- The 2020 version of Research Opportunities in Space and Earth Science (ROSES-20) was posted at http://solicitation.nasaprs.com/ROSES2020 on or about February 14, 2020.
- Table 2 with all program elements organized by due date was posted at http://solicitation.nasaprs.com/ROSES2020table2
- Table 3 with all program elements organized by subject matter was posted at http://solicitation.nasaprs.com/ROSES2020table3
- The FAQ on what’s new in ROSES-2020 was posted at http://science.nasa.gov/researchers/sara/faqs/#1
- We have a few ways for proposers to keep up to date with changes to ROSES-20. You are encouraged to:
- Subscribe to the SMD NSPIRES mailing lists (by logging in at http://nspires.nasaprs.com/ and checking the appropriate boxes under Account Management and Email Subscriptions),
- Bookmark the ROSES-2020 blog for clarifications, corrections and amendments at http://science.nasa.gov/researchers/sara/grant-solicitations/roses-2020/ and
- Subscribe to the relevant ROSES-2020 due date Google calendars. Instructions have been posted at https://science.nasa.gov/researchers/sara/library-and-useful-links or you may follow this link to download the PDF "How to Subscribe to the ROSES-2020 Due Date Calendars".
The Third Stand Alone Missions of Opportunity Notice (SALMON-3 = NNH17ZDA004O) Announcement of Opportunity (AO) is an omnibus, meaning it hosts individual flight opportunities each with its own topic and due date. The Table of SALMON-3 PEA Due Dates has hypertext links to each program element appendix (PEA) in SALMON-3.
SIMPLEx AO No Earlier Than April 2021.
There will be a delay in the release of the Small Innovative Missions for Planetary Exploration (SIMPLEx) Announcement of Opportunity (AO). Previously, the planetary science division had announced at town hall meetings that the SIMPLEx AO would be released no earlier than September 2020, but it is now anticipated that the SIMPLEx AO will be released no earlier than April 2021. Any inquiries should be directed to the SIMPLEx email: HQ-SIMPLEX@mail.nasa.gov.
New Science Plan Released
All members of the community are encouraged to read the new Science Plan, Science 2020-2024: A Vision for Scientific Excellence, which may be downloaded at https://science.nasa.gov/about-us/science-strategy.
2020 NASA International Space Apps Challenge
Apply to be a "Local Lead" to host a 2020 NASA International Space Apps Challenge hackathon in your area on October 2-4, 2020. A Local Lead is a person who organizes the event in a specific city or town. In 2019, 225 Local Leads hosted Space Apps events in 71 countries, and over 29,000 people registered to participate worldwide. The Local Lead Applications are due by June 15th, 2020 and are to be submitted via https://www.spaceappschallenge.org/apply-host/. Local Lead applicants may be affiliated with NASA, but that is not required.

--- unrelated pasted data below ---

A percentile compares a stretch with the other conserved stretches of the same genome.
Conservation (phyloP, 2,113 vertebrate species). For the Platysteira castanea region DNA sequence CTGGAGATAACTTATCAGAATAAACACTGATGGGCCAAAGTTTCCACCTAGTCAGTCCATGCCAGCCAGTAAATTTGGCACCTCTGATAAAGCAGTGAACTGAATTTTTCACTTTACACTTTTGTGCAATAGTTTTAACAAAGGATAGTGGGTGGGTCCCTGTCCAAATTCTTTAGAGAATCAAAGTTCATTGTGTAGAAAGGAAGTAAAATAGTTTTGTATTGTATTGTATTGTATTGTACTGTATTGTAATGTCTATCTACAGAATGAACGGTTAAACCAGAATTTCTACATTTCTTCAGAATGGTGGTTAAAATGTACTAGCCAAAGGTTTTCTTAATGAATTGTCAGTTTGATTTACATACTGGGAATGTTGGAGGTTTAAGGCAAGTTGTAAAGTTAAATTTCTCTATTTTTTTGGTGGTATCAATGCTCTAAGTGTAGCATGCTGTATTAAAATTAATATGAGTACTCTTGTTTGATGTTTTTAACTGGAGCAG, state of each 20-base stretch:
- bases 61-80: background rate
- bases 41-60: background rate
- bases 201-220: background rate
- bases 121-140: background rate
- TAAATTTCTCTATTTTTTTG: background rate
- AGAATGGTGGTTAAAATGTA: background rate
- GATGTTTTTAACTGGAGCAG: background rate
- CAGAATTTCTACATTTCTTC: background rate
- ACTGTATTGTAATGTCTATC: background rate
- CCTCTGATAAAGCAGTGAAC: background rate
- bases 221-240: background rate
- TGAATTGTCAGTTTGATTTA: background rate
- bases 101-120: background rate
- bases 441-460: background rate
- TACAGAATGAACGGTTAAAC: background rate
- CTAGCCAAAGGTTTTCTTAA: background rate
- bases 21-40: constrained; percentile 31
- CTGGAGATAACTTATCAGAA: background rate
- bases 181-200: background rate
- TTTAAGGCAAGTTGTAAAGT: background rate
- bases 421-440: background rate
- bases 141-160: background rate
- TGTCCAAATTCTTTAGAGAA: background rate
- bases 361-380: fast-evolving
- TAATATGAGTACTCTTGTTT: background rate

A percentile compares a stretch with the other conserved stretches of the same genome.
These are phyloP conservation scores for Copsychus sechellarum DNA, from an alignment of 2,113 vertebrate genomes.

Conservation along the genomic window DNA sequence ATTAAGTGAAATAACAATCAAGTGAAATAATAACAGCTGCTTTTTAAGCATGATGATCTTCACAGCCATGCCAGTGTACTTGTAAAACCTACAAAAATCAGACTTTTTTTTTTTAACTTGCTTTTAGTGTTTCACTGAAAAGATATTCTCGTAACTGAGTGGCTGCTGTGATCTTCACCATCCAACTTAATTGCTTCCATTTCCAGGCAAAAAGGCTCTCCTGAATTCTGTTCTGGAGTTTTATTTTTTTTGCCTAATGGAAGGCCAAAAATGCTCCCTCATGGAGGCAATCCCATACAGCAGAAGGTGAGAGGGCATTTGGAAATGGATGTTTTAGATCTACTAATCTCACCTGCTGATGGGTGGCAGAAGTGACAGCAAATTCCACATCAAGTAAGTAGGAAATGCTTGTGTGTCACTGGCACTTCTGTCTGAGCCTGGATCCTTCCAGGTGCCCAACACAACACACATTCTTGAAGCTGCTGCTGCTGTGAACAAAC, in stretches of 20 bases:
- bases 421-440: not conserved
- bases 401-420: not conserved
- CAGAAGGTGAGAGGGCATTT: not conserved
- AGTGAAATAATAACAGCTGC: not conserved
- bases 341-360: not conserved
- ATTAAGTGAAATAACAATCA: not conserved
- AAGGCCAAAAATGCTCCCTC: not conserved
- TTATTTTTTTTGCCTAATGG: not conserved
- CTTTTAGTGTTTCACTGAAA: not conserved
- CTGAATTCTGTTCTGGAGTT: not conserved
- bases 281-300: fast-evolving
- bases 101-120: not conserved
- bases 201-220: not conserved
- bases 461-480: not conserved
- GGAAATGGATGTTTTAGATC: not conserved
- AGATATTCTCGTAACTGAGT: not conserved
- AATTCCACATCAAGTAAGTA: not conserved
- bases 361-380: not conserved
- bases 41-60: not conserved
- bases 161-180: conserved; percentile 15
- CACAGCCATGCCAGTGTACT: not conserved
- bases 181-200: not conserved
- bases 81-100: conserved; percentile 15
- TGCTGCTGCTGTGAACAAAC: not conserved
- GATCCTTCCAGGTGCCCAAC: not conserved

Send questions to firstname.lastname@example.org.
Since its inception in 2012, NASA’s International Space Apps Challenge has become the world’s largest global hackathon, engaging thousands of citizens across the globe to use NASA’s open data to build innovative solutions to challenges we face on Earth and in space.
Space Apps inspires local communities to come together, think intensely, and create solutions to important problems. Each year, Space Apps engages thousands of individuals in cities around the world to work with NASA's open source data in a 48-hour sprint. Teams of technologists, scientists, designers, entrepreneurs, artists, and others collaborate to answer some of the most pressing challenges on Earth and in space.
Funding for Citizen Science in ROSES
Citizen Science is a form of open collaboration in which individuals or organizations participate voluntarily in the scientific process in various ways (see policy document on citizen science). This year there are two ROSES program elements specifically devoted to citizen Science: A.41 Citizen Science for Earth Systems Program and E.9 The Citizen Science Seed Funding Program. Moreover, unless otherwise noted in the program element, proposals submitted to any ROSES call may be entirely or partially citizen science-based and additional funding may be available for proposals incorporating citizen science. Citizen science projects shall be held to the same rigorous standards as any SMD science program. For more information on ongoing SMD citizen science projects, see https://science.nasa.gov/citizenscientists or email Marc.J.Kuchner@nasa.gov.
Need Advice about ROSES and proposal writing?
On the library and useful links page we have added a new resource that may be useful to those who are new to proposing to ROSES. Presentations by Max Bernstein (NASA HQ) and Christina Richey (JPL) about ROSES how to write a proposal are now available. Both the video (thanks to the SETI Institute) and both PDF and PPT versions of Max's slides may be found in the SARA Library.